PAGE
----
COSTA MESA, Calif. -- Los Angeles Chargers wide receiver Mike Williams made himself some extra money this season and gained a whole bunch of friends he didn't necessarily know he had, namely NFL scouts from receiver-hungry teams.
Williams, the Chargers' first-round pick in 2017, is 6-foot-4, 220 pounds and, oh yeah, caught 76 passes for 1,146 yards last season, registering career bests in both categories. He's now a free agent and an extremely sought-after one at that?
Williams made a base salary of $15.68 million last season after the Chargers picked up his fifth-year option. Pro Football Focus predicts he could sign a four-year, $68 million deal, with a $17 million average and $38 million in guarantees. Or the Chargers could pay an estimated $18.5 million, according to Spotrac, to designate Williams as a franchise player in 2022 and see how it goes.
In any case, Williams, who is rated No. 3 in ESPN's ranking of the top available free agents, is in a great position to add to his bank account.
"I wanted to have a career year," he said. "That was the thing for me to have a career year. Obviously, as a team goal, I wanted to make the playoffs and have a chance to play in the Super Bowl, but we fell short of that."
Not that Williams was to blame. He was spectacular at times this past season, particularly in Week 11 against the Pittsburgh Steelers.
The Chargers were in trouble, falling behind 37-34 late in the fourth quarter after squandering a 17-point lead. But quarterback Justin Herbert launched a 53-yard touchdown pass to a wide-open Williams, who created space and high-stepped to evade a tackle before running to the end zone with 2:09 left. Game over, as the Chargers won 41-37 in front of a national television audience on Sunday Night Football.
Williams also had monster games in a Week 3 win over the Kansas City Chiefs (seven receptions, 122 yards, two touchdowns) and in a Week 5 victory over the Cleveland Browns (eight catches, 165 yards, two touchdowns). And of course there's the Week 18 game against the Las Vegas Raiders, in which Williams caught the game-tying, 12-yard touchdown pass on the last play of regulation to cap a 15-point fourth-quarter comeback in a game the Chargers eventually lost in overtime.
The Chargers, Herbert in particular, looked at Williams with different eyes as the season unfolded. He became a great yards-after-catch receiver, no longer just a jump-ball threat on 50-50 throws.
"The first time that I talked to Coach [Brandon] Staley he was saying how in the past playing against me, they wanted to take the deep ball away because they noticed I wasn't catching many short passes," Williams said. "He said that he wanted to flip the script and get me a lot of in-breaks, a lot of slants, a lot of smokes to get the ball in my hands.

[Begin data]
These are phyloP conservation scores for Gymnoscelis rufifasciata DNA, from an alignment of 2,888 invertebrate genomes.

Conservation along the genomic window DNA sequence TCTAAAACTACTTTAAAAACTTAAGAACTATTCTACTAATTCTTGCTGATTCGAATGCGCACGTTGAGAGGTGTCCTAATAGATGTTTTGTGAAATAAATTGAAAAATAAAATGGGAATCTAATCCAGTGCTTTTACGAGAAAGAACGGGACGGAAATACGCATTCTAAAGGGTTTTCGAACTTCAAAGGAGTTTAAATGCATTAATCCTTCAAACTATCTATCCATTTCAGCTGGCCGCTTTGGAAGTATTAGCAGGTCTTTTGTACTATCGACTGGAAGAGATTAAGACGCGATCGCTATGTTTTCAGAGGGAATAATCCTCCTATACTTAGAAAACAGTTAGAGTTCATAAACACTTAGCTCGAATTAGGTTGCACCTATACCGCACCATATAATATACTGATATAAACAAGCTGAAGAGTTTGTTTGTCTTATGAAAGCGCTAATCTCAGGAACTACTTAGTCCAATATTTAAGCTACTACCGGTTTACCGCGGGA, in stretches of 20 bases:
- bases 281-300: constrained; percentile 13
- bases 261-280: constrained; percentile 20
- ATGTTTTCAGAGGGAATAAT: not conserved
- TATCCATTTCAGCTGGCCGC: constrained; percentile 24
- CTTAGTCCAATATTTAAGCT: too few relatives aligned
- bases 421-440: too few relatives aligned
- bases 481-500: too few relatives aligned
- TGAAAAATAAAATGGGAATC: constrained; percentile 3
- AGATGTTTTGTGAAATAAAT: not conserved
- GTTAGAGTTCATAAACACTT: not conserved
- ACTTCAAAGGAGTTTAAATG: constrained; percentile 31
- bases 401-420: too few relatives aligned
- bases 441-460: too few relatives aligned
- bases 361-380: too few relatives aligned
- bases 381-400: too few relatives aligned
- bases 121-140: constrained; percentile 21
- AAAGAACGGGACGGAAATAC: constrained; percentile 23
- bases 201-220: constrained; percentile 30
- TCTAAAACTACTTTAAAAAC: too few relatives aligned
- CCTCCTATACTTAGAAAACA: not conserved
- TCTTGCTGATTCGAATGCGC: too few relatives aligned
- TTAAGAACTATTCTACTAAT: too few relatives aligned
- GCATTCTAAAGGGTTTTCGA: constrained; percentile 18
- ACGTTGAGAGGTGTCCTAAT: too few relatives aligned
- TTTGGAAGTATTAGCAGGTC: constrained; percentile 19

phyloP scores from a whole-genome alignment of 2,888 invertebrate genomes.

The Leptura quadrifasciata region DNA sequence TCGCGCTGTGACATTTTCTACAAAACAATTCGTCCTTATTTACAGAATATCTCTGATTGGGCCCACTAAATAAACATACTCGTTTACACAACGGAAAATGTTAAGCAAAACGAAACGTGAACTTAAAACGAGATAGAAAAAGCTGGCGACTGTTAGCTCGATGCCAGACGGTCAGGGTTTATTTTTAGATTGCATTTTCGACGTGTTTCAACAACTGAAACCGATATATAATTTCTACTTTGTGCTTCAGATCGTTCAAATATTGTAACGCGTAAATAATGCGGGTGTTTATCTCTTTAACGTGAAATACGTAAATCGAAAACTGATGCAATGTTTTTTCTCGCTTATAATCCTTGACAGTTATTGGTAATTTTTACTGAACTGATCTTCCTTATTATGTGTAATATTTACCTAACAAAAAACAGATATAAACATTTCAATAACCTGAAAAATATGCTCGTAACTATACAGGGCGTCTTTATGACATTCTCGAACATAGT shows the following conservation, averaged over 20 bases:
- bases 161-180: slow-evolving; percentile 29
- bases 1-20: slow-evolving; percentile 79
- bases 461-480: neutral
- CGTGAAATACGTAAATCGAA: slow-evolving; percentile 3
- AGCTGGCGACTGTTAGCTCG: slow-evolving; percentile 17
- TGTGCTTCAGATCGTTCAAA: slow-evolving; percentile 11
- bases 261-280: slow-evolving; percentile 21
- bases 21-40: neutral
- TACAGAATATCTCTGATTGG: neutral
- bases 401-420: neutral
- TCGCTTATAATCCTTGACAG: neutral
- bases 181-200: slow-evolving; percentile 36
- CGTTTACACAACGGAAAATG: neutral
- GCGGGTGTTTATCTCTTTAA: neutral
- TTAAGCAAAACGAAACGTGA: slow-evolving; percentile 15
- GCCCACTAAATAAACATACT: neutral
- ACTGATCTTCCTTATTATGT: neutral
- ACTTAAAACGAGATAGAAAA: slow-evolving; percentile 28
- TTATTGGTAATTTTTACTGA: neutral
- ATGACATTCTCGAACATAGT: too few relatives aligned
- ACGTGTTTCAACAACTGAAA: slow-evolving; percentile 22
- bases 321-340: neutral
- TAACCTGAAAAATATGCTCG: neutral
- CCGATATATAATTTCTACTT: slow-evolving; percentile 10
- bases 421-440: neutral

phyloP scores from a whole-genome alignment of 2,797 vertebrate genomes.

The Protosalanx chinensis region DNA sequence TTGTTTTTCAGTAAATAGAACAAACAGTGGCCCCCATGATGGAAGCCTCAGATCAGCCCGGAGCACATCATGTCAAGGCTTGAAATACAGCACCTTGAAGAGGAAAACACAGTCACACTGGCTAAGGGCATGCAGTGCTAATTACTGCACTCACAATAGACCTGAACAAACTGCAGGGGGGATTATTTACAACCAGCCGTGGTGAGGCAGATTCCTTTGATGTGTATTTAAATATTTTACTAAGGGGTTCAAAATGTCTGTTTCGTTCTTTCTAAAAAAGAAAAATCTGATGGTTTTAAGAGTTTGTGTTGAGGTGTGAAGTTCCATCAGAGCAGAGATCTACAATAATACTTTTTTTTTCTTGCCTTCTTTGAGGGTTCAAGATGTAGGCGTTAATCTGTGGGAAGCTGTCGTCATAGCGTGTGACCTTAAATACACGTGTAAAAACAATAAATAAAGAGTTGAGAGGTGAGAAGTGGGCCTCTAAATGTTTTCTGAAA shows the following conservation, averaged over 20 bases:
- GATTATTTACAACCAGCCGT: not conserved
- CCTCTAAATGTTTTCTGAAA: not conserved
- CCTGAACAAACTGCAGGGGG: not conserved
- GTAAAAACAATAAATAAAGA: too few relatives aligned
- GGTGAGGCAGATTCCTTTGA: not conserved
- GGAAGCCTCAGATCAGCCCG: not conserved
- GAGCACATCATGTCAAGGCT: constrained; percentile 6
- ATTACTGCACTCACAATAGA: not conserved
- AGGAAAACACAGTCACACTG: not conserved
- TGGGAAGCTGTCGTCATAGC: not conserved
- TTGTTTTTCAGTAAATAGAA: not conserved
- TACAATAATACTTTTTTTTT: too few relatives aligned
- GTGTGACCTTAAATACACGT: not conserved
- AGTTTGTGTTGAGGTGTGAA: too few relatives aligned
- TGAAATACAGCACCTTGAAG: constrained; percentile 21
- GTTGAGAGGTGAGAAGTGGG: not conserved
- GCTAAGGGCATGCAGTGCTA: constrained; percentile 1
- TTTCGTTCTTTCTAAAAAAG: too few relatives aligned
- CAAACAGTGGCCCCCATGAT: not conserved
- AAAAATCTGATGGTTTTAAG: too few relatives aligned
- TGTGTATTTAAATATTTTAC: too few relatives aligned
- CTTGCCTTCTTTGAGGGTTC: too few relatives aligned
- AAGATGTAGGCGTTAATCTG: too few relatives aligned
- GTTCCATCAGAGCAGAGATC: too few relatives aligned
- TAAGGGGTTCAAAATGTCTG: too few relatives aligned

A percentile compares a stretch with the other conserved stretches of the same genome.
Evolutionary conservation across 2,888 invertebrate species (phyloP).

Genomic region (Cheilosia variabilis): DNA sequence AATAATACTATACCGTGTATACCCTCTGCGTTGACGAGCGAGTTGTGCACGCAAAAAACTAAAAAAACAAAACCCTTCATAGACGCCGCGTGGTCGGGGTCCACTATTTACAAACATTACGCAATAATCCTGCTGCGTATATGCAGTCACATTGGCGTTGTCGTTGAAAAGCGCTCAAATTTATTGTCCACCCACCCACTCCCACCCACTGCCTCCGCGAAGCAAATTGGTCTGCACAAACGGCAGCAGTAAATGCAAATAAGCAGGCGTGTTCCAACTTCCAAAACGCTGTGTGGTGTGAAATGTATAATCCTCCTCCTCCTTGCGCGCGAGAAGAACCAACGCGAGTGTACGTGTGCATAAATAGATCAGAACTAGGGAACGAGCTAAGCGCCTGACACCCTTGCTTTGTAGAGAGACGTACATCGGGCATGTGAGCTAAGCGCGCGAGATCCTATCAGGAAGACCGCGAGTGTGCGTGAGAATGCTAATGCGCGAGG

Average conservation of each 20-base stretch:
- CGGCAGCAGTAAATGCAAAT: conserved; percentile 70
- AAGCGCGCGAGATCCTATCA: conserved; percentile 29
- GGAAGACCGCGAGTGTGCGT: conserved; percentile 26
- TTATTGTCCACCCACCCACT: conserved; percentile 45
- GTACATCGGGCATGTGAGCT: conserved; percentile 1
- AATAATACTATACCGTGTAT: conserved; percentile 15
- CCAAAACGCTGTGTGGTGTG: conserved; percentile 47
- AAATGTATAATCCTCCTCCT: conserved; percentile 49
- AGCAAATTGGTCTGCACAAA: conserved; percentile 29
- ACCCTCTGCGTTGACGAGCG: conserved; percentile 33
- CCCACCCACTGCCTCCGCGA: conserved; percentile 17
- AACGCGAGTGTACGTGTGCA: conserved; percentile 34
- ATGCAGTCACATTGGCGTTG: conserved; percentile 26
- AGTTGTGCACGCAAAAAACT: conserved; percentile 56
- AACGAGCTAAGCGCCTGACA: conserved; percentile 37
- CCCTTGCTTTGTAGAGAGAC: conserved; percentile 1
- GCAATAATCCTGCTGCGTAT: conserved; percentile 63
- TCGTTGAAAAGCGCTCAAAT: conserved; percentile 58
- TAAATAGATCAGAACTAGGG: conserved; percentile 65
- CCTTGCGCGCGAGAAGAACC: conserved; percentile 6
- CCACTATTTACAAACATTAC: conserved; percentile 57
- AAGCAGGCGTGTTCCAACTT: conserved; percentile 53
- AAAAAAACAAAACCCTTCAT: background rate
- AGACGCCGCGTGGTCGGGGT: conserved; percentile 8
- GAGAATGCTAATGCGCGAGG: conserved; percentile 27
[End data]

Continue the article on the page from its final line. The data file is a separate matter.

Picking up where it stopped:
"I'm a big-body, physical receiver, so I feel like I can play with the ball in my hands. Not just a deep threat, but get the ball in the immediate area and make plays like that."
Williams said he's always had the ability to make plays on short and intermediate throws, he just wasn't asked to until this past season, as offensive coordinator Joe Lombardi put more on Williams' plate.
"Not getting the chance to do those types of things," Williams said. "not even doing it in practice, or seeing if I would be able to do it. But this year, just getting the opportunity to do it. I feel like I've shown that I'm capable. That was the main thing of the coaches, their plan was for me to get a lot more catches because they've seen that in my career I didn't have a lot of catches."
The Chargers wanted Williams to make the catch and "make things happen after that" rather than strictly relying on his size and jumping ability on contested throws.
It worked. He had 27 more receptions and 145 more yards than his previous season highs and, with nine touchdown receptions, was one off his career high in that category. Chargers management took notice.
"Mike's a special player," Chargers general manager Tom Telesco said. "I knew as soon as I got here how gifted he was and what he's able to do with the 50-50 balls. I don't think he gets enough credit for the routes that he runs and the separation."
And Williams wants to come back and build on that breakthrough, and not because of the chemistry he has with Herbert.
"I don't like changes," Williams said. "I feel like I have built some lifelong friendships here with the guys in the organization, on and off the field. I like the organization, the people that I come to work with every day."
Telesco said he would be working on making that happen.
"I came down to the field for the Raiders game in overtime and watching him play in overtime. He gave everything he had ... he had nothing left by the time it got to the end of that game," Telesco said. "If we had won that game, it would have been a performance that we would've been talking about well after the fact.
"I'm thankful that we drafted him and I'm thankful that he's here. We'll figure out the future moving forwards, but he was a big part of this football team this year and has been in the past as well."